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Africas Dark Road to Democracy — Global Issues

  • Opinion by Gabriel Odima (minnesota, usa)
  • Inter Press Service

In 1994, the World Council of Churches, the Lutheran World Federation and Africa Council of Churches sent a combined mission to Rwanda. The mission’s findings reported that ” the churches in Rwanda have been discredited by aligning themselves far too much with the former Hutu dominated regime and its tribal politics”.

According to the report, one member of the mission stated, ” In every conversation we had with the government and the church people alike, the point was brought home to us that the church itself stands tainted not by passive indifference but errors of commission as well”. Unfortunately, the church in Kenya today is aligning themselves with the ruling regime.

The Kenyan Tragedy

Seven months after Presidential election in Kenya, every organization, institution and government which had kept silent as if the Kenyan Presidential election were free and fair began to speak. The current crisis in Kenyan could have been prevented.

The attitude adopted by African Union (AU), the international community, governments, international press and human rights organizations after last year’s presidential election made the current situation in Kenya inevitable. In a democracy, except with his own consent, no person shall be hindered in the enjoyment of his or her rights to assemble freely and associate with other persons or to impart ideas.

The Kenyan regime has to come to terms with this realty.

In the 21st century, the forces against the development and sustenance of democracy and the enjoyment of human rights by the citizens of Africa are strong and powerful. A political map of Africa to show states ruled by the gun and states ruled by the ballot, if made, will show only a handful of the latter. Such map will not. however, show the real human tragedy which the gunmen and their supporters and apologists have wrought the African peoples.

In Africa, oppressive regimes, and most of those regimes are illegitimate like the case of Kenya today, is the driving force of conflict. The use of the gun like the current situation in Kenya today is only a short- term remedy and also creates a chain reaction to the problem.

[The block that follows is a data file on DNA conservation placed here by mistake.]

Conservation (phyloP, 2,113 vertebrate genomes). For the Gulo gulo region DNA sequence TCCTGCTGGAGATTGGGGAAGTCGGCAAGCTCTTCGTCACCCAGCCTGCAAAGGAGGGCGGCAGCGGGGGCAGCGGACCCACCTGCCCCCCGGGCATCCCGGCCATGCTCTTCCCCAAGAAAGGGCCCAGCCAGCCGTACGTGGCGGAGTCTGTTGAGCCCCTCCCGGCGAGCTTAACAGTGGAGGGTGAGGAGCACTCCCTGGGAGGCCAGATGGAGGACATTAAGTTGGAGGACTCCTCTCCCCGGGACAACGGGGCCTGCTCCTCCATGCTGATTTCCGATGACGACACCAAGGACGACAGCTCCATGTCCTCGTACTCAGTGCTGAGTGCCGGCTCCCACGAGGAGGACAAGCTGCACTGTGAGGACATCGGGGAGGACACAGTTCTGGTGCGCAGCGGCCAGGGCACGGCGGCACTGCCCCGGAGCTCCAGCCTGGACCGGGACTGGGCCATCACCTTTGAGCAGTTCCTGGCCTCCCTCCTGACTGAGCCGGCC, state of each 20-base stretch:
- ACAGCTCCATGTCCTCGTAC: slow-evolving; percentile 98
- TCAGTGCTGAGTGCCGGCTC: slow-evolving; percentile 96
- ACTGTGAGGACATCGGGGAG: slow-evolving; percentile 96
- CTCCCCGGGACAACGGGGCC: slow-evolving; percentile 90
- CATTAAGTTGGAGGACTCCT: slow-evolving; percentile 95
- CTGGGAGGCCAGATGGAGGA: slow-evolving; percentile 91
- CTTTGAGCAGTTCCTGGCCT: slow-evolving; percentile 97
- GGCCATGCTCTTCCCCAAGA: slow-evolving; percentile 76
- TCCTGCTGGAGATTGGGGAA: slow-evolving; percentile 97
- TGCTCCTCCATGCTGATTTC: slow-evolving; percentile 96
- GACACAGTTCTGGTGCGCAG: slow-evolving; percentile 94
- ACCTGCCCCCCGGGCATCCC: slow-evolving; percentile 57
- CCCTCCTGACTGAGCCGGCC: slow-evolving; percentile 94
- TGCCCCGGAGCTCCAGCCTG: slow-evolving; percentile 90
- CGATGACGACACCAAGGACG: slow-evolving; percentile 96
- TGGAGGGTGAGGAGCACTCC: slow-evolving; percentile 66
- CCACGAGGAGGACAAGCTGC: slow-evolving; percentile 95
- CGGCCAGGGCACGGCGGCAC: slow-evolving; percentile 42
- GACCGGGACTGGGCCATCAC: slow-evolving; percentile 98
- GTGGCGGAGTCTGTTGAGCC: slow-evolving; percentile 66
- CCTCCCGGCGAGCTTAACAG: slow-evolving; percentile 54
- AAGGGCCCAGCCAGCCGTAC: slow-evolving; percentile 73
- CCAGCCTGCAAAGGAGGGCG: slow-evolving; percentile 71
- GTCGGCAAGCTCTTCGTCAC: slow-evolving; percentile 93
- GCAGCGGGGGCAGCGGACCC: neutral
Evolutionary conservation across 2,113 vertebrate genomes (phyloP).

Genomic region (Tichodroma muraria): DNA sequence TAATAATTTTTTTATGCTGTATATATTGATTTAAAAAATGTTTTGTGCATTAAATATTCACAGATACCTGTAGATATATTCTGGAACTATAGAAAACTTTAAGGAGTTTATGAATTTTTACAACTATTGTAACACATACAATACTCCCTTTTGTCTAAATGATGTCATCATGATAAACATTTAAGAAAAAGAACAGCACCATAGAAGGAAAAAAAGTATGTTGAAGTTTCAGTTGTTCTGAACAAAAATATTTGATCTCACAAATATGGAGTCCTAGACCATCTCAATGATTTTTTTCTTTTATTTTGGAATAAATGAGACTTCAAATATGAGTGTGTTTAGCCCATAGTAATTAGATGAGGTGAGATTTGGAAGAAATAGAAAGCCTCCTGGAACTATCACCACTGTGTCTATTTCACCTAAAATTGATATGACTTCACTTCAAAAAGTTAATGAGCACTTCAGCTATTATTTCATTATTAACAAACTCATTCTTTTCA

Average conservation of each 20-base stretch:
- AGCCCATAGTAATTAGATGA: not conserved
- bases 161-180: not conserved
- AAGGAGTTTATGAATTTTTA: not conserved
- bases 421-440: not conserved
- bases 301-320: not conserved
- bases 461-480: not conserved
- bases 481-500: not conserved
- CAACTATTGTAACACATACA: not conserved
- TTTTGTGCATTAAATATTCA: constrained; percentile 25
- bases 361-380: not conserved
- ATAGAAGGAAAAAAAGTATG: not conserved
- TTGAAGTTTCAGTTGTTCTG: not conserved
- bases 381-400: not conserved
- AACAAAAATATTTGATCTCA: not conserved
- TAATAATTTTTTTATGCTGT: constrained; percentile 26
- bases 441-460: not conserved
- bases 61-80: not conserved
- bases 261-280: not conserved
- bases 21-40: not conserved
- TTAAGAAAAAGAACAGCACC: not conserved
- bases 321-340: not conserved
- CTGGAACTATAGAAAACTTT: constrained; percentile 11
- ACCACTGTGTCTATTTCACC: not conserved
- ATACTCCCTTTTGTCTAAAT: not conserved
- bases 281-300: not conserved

Promoting democracy in Africa does not only serve moral interests of the United States of America but it helps to prevent war, reduce the influx of refugees. Preventing wars in Africa and creating a peaceful democratic society is cheaper than fighting wars.

When General MacArthur conquered Japan, he wrote a new constitution for the people of Japan. This constitution became the pillar of Japanese democracy. The United States and other nations of Western Europe helped Japan build its economy.

Today, Japan is the leading economic power house in Asia. If this worked for Japan, a nation without natural resources, how about Africa with abundant natural resources? General MacArthur did not do it alone, but it took the commitment on part of the Japanese people to rebuild their nation.

In the case of Kenyan’s current crisis, it is important to address the issue Hon. Raila Odinga has raised about the server to bring transparency in the election process. Kenyan people need to address the issue of accountability, corruption and transparency.

The policy makers in Washington should revive an effective policy that will enforce political reforms and curb electoral malpractices across Africa. Overhaul bilateral relationships with individual countries and attached conditions to U.S. foreign aid.

Such conditions should include human rights violations, political reforms, electoral reforms, accountability, good governance and transparency. Washington should emphasize respect of territorial integrity of each nation. No country in Africa should have the power to invade another country for selfish interests. A civilized nation cannot engage in military coups, rebel activities, political assassinations and massive human rights violations.

The United States has a responsibility to promote democracy and good governance across the continent of Africa. For any democracy to develop and mature there should be accountability, transparency and an effective constitution which reflects the will of the people and allows political freedom such as (a) Freedom of speech and expression, which includes freedom of the press and other media. (b) Freedom to assemble and to demonstrate together with others peacefully and unarmed and to petition. (c) Freedom of association which shall include the freedom to form and join associations or unions, including trade unions and political and other civic organizations.

Rev. Gabriel Odima is President & Director of Political Affairs, Africa Center for Peace & Democracy, White Bear Lake, MN 55110 USA
E-mail: [email protected]

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© Inter Press Service (2023) — All Rights ReservedOriginal source: Inter Press Service




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